Earthquake - how to be better prepared for an earthquake
Contrary to popular belief, earthquakes happen all the time in the UK.
Thankfully, they are rarely serious.
“'Tis since the earthquake now eleven years..”
Two decades later, some now speculate that the devastating 1607 Bristol Channel floods may have been caused by a tsunami which also may implicate an earthquake. The 1692 London earthquake thronged the streets with confused crowds and 1750 was dubbed ‘year of earthquakes’ which triggered a country-wide obsession with seismic events, kick starting scientific study.
A lot has happened since these very early days and today’s ‘science of earthquakes’ is a multi-disciplined and wide ranging subject at the very forefront of disaster risk recover (DRR). Differentiated early warning systems are key as are modern engineering to ‘earthquake-proof’ infrastructure. Still, people get caught and so this is about earthquake preparedness no matter where you are in the world.
1. ASSESS know your history and surroundings | earthquake
How likely are you to experience an earthquake at what magnitude? Shallow quakes are like a bomb, deep quakes go far and wide (PHYS.org) How safe is your environment? Are you at an increased risk from earthquakes during your travels? Also consider mobile homes and homes not attached to their foundations or buildings with foundations resting on landfill and other unstable soils.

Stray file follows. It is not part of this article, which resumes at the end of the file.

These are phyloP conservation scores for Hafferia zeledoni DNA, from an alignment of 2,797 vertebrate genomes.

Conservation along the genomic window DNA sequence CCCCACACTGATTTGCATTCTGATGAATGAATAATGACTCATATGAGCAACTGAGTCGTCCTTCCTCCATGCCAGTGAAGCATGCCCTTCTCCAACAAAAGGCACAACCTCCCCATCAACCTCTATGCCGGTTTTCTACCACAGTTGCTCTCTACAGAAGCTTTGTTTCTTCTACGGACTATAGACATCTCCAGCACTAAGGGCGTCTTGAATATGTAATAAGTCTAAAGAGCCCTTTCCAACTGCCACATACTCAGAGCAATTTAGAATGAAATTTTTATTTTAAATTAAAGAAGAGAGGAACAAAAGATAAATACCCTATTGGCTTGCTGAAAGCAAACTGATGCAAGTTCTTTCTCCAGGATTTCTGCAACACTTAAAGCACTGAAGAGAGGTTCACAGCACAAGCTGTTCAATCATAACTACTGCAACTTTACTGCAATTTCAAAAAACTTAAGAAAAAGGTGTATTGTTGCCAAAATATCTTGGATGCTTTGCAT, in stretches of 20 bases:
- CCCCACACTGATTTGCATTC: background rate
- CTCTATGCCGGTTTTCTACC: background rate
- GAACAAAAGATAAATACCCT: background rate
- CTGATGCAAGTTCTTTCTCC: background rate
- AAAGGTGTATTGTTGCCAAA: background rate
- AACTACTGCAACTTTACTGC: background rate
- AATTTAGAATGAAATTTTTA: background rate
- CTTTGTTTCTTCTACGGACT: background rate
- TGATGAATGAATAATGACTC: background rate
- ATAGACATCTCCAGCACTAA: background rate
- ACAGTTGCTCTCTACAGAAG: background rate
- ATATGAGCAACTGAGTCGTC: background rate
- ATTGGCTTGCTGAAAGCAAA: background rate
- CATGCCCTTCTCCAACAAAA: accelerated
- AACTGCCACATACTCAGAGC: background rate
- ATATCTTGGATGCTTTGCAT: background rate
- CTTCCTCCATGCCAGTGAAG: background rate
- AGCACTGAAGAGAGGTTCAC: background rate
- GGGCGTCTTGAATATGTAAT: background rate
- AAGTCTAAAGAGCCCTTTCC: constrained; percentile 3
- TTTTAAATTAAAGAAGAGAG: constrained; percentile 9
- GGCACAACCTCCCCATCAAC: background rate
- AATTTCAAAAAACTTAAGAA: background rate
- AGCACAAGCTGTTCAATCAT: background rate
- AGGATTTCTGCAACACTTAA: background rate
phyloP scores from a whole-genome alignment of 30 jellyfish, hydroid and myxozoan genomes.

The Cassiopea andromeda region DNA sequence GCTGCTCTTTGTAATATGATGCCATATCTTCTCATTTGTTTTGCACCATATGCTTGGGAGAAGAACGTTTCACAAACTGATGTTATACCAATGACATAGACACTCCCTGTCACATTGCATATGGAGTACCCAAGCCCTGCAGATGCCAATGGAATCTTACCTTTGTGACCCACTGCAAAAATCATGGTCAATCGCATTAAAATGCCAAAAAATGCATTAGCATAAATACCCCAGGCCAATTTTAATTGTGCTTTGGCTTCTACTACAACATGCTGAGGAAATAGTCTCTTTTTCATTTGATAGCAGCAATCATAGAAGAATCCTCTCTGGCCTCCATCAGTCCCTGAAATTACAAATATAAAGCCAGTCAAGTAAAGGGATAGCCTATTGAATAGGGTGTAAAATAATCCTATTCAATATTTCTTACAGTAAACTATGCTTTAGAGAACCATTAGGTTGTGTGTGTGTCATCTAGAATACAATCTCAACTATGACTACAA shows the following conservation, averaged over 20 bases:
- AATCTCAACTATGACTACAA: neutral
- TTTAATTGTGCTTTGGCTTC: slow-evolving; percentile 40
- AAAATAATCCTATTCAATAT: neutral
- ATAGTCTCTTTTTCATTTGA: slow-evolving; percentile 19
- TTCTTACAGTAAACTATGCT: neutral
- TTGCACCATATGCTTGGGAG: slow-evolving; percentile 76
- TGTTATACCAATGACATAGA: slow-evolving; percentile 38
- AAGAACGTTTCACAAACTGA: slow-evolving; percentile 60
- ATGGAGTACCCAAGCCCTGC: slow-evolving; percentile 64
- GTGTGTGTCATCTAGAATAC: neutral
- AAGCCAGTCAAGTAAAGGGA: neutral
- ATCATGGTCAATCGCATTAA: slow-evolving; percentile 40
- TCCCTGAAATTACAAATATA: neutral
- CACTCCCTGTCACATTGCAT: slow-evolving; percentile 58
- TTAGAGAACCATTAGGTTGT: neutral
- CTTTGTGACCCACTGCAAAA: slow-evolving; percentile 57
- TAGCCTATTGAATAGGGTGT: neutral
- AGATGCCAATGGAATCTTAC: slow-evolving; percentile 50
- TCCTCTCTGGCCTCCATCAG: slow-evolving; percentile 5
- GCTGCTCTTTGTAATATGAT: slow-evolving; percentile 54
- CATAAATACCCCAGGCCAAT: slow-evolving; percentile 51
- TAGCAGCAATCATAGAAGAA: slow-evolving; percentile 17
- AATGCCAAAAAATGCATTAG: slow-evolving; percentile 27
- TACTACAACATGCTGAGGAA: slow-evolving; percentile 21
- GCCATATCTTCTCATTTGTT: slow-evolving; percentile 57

Be realistic and critical about the types of supplies you will need and the kinds of steps you reasonably can take to be better prepared. General advice is to stock emergency preparedness supplies for 72hours or more; for example a so called Earthquake and Natural Disaster Survival Kit.
However, this will only be useful if you can access the kit!
Consider planning for contingencies and stocking multiple locations.
Know how to react when caught in an earthquake.
Here are some vital tips of what to do and not to do during an earthquake:
Rebuilding after an earthquake can take a very long time. People’s temporary accommodations post-earthquake often become the new normal. Foodsecurity is an issue. Waterpurification is vital for survival, health and hygiene.
Resilience planners and Disaster Risk Reduction experts around the world strive to ‘build-back better’ where this is possible. In some cases, moving communities more permanently to safer places also is a solution.
Additional earthquake preparedness resources:
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